“Ministers are allowing the UK to fall behind in the global race for green jobs and industries. They are doing too little to address the race to the bottom on costs in the offshore wind industry that is putting clean energy projects at risk. We are also yet to see a comprehensive strategy for decarbonising the power sector by 2035, which depends on rapidly accelerating investment in our energy networks.”

Rt Hon Stephen Crabb MP, chair, Welsh Affairs Committee:
“On the back of last week’s announcement on freeports, it is very welcome that the Government has now launched a funding scheme to encourage investment in infrastructure to support Floating Offshore Wind. This could turbocharge efforts to see open up the Celtic Sea to the green energy revolution, offering enormous economic opportunities for Welsh communities. It is essential that Welsh ports receive a fair share of the £160 million package.”
“For some time the nuclear sector has called for greater clarity on the government’s ambitions, and the policy announcements today on nuclear energy is in line with what we have been calling for. The full launch of Great British Nuclear should go some way to reassure the sector and motivate them to invest. I wish its interim Chair and Chief Executive the best in their endeavours, and look forward to seeing the detail of the Small Modular Reactor technology competition when it launches. It is absolutely right that the government is looking to match global competitors so we are not left behind in establishing and reaping the benefits of gigawatt scale nuclear, as well as from small modular reactors.”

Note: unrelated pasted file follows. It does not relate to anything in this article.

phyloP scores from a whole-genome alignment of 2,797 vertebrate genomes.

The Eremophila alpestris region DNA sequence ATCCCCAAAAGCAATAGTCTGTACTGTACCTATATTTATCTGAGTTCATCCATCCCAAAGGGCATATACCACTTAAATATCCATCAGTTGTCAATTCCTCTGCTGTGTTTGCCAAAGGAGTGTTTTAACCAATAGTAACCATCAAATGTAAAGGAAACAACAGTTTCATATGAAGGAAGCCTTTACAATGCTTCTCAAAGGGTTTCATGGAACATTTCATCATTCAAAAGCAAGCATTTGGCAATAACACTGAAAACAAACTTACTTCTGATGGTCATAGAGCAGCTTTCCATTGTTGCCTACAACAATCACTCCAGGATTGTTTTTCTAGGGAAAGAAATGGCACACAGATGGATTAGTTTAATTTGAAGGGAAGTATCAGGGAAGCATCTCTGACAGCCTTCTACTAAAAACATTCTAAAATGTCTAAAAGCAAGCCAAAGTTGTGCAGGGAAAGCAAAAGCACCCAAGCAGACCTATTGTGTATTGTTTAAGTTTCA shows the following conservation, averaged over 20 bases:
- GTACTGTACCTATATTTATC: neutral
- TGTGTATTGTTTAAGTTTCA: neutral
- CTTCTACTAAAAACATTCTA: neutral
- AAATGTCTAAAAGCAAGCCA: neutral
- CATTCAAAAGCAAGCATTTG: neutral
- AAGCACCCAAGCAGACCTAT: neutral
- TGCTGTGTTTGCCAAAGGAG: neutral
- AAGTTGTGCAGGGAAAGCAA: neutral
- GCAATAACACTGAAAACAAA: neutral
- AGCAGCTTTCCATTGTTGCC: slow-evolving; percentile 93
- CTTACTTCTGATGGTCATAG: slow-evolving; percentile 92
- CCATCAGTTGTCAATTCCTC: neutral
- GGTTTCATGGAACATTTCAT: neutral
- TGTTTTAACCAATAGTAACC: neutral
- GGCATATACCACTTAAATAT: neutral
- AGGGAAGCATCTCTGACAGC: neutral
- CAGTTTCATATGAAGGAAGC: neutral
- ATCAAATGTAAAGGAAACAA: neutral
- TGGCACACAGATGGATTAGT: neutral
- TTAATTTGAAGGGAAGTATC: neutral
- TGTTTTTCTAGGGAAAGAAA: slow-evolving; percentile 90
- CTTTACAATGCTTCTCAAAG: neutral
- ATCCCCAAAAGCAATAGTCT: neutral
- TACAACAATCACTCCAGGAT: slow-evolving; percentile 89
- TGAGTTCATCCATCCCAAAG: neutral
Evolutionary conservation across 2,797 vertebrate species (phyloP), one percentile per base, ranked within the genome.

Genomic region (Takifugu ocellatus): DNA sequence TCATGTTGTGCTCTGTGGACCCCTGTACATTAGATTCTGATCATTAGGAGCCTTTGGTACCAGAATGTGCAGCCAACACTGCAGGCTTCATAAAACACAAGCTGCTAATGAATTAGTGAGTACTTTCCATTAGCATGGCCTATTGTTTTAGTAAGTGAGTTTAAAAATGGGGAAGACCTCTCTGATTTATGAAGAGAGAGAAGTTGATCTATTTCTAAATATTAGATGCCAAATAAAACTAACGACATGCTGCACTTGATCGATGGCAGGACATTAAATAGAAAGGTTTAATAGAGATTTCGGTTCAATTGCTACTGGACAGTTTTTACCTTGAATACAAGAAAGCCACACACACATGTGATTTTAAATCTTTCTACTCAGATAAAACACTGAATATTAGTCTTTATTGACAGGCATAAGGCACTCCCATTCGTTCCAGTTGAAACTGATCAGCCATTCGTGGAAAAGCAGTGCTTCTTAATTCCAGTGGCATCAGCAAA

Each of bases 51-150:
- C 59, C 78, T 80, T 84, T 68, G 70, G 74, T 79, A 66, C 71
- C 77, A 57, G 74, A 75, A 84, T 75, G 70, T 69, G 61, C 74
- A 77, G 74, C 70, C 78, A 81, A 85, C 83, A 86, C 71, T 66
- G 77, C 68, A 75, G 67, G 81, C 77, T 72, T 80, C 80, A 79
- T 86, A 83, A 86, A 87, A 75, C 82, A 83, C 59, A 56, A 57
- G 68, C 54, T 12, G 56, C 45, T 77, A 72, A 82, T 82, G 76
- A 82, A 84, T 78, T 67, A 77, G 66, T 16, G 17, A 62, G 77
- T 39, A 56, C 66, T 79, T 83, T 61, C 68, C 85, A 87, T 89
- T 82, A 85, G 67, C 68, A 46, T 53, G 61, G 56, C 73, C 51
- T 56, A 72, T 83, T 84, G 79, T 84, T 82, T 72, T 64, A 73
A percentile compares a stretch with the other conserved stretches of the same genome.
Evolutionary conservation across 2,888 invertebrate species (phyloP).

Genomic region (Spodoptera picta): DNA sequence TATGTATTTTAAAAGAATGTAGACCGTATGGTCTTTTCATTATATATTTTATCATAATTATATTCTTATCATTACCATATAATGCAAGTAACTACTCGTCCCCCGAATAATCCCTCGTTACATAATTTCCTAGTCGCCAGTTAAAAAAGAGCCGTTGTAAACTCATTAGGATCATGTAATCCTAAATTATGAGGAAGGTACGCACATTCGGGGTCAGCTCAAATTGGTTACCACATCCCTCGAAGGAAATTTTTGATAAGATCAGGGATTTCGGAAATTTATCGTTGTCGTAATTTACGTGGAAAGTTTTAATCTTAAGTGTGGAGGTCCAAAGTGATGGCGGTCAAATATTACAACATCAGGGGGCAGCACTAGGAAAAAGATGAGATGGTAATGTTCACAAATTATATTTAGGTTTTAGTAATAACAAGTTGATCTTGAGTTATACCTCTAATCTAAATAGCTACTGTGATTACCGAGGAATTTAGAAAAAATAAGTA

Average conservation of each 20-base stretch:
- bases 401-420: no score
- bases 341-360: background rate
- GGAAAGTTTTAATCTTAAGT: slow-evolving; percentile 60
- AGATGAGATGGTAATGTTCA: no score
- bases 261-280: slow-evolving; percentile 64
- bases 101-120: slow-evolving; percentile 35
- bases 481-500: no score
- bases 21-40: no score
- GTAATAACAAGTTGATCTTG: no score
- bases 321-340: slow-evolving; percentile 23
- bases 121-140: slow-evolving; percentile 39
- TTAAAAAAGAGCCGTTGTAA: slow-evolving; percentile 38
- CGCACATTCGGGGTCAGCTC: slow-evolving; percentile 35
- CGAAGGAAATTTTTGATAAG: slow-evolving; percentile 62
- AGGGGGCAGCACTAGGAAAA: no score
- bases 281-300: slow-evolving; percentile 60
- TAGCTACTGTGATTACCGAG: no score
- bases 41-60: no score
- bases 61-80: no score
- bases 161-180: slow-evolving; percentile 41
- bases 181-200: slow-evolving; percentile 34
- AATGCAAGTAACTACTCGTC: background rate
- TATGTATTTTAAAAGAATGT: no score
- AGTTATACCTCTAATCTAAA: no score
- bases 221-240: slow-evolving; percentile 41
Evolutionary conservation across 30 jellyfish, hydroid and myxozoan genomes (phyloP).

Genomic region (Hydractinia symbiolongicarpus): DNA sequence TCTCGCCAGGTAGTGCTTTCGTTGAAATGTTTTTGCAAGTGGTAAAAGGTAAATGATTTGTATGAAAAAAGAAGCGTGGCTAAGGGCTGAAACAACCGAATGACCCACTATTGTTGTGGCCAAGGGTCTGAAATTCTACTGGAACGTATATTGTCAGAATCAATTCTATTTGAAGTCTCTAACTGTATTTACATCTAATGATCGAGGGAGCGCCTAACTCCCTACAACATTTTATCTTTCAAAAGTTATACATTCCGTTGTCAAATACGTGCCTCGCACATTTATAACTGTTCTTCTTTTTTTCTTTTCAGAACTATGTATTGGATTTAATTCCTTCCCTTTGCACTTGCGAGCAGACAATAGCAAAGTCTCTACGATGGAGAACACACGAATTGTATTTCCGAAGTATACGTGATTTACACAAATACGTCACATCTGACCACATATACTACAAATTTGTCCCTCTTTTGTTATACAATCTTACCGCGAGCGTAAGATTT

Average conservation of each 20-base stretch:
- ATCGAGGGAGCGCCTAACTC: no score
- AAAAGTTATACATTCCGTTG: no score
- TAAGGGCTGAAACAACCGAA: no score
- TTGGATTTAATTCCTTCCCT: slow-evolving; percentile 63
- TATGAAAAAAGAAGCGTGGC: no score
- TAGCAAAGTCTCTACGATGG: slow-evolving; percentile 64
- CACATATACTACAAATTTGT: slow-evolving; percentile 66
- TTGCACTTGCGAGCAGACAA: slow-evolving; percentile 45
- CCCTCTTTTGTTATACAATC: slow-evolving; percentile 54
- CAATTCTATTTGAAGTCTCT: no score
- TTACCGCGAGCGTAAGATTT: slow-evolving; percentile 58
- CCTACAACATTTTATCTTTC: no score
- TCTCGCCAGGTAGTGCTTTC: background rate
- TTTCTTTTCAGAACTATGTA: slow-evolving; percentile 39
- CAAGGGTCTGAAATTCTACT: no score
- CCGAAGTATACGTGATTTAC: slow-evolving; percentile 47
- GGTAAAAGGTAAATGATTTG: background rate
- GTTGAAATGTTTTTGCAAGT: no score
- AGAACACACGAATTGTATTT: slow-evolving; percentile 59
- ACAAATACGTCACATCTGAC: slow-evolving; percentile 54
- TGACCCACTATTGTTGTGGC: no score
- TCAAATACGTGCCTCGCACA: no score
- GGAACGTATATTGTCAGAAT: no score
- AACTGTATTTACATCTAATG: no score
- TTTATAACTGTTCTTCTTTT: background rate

Rt Hon Philip Dunne MP, chair, Environmental Audit Committee
“From boosting low carbon heating to harnessing renewable energy, and addressing carbon leakage to furthering hydrogen and carbon capture and storage, the Government outlines some promising ideas today. The Committee will carefully consider the policy announcements set out within the Energy Security Plan, the government’s response to Chris Skidmore’s Net Zero Review and the Green Finance Strategy. We shall be looking carefully at the detail to see whether these new policies have added flesh to the bone on long-term plans to achieve Net Zero Britain.”

Martin McTague, National Chair, Federation of Small Businesses: